Manwin, meanwhile, has problems of its own. Managing partner Fabian Thylmann was arrested in Brussels in December and extradited to Germany on suspicion of tax evasion. He was released on bond right before Christmas, but the arrest of the company's frontman has put Manwin on the defensive.
"Manwin's managing partner is currently the subject of an investigation by the German tax authorities and accordingly, no conclusion was reached in this matter — as of the date of this release," the company said in its only statement about the matter. "Manwin's global operations remain unaffected and, as is customary with our company, we will not comment on pending legal matters."
The passage of a law requiring condom use in all porn films is another shadow hanging over the industry. The industry maintains that its testing requirements are sufficient – but was forced to shut down last year for weeks following a syphilis outbreak that occurred when a prominent male performer hid his diagnosis from producers. It was the third shutdown in three years due to infectious disease.
While the Free Speech Coalition, an industry trade group, is appealing the Constitutional merits of the law and determination on how it will be enforced is being determined by county officials, porn companies are trying to plan for the industry's worst case scenario.
While several have threatened to move out of California, that's unlikely – but filming of the movies may move elsewhere. Among the whispered locations are Florida, Nevada, Mexico and Europe.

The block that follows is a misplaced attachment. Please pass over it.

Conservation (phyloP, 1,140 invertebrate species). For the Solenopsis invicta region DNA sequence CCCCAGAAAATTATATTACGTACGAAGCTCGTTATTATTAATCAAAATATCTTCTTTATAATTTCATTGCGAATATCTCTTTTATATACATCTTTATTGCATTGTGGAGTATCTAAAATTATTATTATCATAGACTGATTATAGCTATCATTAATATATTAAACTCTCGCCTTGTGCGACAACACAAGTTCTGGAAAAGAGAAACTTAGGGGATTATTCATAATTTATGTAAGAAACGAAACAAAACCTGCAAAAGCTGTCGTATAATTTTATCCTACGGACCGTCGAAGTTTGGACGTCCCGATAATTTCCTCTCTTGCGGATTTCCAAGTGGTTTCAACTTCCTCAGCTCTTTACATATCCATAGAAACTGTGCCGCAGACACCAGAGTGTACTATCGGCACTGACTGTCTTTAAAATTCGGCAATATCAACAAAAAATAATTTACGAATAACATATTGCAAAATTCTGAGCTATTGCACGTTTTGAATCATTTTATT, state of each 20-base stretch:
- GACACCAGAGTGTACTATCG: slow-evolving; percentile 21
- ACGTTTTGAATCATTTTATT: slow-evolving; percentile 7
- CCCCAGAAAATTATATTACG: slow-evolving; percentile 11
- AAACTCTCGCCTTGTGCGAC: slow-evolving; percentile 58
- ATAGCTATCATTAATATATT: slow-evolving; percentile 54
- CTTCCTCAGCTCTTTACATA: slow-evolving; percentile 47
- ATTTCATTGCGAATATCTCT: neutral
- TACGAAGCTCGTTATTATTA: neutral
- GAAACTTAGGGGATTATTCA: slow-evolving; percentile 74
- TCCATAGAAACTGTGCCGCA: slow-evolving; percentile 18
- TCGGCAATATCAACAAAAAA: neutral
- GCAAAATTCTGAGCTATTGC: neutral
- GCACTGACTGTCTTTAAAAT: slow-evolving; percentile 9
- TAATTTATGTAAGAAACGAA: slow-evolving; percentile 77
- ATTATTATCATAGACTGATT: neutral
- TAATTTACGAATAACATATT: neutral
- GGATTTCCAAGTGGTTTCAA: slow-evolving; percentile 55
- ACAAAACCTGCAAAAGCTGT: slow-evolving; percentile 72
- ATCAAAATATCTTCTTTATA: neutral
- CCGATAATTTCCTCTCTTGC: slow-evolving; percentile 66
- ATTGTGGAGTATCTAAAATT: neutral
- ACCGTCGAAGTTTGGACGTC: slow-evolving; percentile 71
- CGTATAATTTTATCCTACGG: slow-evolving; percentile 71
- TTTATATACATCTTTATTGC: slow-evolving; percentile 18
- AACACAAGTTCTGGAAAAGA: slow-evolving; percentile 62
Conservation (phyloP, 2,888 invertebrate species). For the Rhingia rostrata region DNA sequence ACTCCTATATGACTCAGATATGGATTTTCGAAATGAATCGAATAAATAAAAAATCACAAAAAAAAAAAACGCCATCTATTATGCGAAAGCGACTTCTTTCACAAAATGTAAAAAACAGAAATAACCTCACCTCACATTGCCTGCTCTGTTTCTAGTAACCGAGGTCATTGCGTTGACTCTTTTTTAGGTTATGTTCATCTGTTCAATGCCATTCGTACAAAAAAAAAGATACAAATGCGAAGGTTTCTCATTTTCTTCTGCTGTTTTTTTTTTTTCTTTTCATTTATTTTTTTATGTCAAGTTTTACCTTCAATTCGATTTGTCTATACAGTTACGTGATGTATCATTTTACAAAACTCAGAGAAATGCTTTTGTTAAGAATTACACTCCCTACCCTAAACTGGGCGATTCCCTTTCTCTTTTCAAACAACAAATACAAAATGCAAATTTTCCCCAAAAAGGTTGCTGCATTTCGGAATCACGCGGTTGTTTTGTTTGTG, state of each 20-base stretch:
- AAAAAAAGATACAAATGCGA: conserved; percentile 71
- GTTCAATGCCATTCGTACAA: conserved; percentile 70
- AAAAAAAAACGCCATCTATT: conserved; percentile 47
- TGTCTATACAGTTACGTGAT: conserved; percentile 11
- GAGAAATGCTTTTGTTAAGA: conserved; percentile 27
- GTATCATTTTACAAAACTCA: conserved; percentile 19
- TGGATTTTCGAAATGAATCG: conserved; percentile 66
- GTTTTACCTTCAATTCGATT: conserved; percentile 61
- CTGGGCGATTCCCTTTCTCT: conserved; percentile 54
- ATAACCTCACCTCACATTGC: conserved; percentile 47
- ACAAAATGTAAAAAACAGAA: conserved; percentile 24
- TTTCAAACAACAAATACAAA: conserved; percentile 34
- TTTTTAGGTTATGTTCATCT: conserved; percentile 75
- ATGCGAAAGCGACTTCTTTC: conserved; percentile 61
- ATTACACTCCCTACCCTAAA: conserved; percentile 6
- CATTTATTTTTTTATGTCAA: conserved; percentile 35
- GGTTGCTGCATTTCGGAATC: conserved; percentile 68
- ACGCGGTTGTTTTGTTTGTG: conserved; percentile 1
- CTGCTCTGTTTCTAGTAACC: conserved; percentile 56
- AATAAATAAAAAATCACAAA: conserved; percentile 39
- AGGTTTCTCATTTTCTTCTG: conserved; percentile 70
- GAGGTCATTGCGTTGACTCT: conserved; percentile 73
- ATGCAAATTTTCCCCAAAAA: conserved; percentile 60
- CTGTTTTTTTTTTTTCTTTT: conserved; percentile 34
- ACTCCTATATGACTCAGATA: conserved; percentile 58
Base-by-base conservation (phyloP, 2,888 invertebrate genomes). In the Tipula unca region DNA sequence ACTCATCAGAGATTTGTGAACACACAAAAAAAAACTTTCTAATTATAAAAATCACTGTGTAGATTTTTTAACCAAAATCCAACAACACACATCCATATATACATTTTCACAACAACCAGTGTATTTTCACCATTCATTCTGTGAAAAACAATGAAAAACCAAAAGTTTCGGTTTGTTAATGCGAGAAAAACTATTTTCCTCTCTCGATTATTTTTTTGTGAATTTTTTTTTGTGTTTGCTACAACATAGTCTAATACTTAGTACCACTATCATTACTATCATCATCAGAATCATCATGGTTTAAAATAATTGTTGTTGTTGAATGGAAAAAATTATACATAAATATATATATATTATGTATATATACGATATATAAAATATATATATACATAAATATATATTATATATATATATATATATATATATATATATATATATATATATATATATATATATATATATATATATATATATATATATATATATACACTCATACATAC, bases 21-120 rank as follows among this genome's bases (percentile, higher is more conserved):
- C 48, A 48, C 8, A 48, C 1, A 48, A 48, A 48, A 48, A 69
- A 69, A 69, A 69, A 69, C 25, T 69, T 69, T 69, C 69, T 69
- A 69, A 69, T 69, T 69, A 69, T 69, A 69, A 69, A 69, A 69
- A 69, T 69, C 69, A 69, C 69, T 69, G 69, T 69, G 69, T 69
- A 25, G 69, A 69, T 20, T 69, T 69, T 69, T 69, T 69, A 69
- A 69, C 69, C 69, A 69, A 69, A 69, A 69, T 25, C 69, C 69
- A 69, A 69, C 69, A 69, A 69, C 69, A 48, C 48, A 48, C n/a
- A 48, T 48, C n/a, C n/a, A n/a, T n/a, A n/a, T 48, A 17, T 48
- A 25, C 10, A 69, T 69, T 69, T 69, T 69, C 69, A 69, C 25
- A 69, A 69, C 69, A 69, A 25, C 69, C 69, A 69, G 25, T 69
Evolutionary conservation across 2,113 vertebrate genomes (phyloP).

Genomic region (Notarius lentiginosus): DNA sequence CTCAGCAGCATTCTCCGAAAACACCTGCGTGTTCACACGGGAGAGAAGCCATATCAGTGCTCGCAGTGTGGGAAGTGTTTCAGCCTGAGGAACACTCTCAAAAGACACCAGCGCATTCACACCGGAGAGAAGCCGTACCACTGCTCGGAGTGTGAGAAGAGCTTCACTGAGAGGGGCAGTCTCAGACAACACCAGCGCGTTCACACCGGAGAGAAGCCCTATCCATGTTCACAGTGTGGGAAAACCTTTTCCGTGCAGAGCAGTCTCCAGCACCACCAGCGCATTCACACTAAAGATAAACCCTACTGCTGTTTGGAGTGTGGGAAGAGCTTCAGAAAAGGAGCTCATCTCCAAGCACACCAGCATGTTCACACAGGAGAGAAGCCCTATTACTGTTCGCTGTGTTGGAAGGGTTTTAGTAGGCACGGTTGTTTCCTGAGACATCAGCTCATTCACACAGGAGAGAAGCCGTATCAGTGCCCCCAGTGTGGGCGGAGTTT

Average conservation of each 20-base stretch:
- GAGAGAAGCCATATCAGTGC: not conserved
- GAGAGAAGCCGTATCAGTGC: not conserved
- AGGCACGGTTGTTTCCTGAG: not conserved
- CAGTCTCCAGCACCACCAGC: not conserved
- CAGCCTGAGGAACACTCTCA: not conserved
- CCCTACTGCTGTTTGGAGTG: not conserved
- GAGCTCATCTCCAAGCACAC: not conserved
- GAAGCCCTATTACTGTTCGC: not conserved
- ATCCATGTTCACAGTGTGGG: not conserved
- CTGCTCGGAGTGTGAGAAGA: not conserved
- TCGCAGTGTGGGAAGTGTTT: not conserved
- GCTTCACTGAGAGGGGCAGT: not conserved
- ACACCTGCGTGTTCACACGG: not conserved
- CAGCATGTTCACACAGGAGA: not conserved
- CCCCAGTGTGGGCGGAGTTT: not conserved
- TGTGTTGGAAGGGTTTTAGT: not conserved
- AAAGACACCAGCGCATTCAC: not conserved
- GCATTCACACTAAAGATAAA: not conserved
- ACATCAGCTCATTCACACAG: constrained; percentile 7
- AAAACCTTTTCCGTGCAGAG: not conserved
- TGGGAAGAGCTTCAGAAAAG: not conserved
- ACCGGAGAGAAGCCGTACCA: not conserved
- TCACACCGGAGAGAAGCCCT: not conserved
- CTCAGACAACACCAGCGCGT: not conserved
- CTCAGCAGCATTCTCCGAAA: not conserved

This all comes as more and more women become curious about the industry's products, a side benefit of the "50 Shades of Grey" phenomenon. Just as eBook sales of erotic fiction have spiked in the past year, porn companies have seen an explosion in the success of their films tailored for a female audience.
(Read more: Porn's New Market: Women)
"It's been picking up -- mostly on the DVD side," said Allison Vivas, president of Pink Visual. "It's been picking up since Wicked picked up on this and started making productions that were more female friendly. … On the digital side, what we're looking at is the tablet market. We don't imagine a woman enjoying this sort of thing sitting in front of her computer screen in her home office."
Meanwhile, the adult novelty business is exploding. A push by major corporations, including Church & Dwight , in the field has led to increased sales and their appearance in stores that wouldn't have considered stocking them a short while ago.
"Toys are where the growth is in this industry – and where it seems to continue to be," said Scott Taylor, president and founder of New Sensations. "In this time of recession, to still see growth in that field says something."
Because AEE is one of the industry's tent pole events, though, most of the conversations about the challenges the industry faces this year – and the problems of 2012 – will remain in the back rooms, well out of the earshot of fans that come to rub elbows with their favorite stars.
The show, as always, must go on.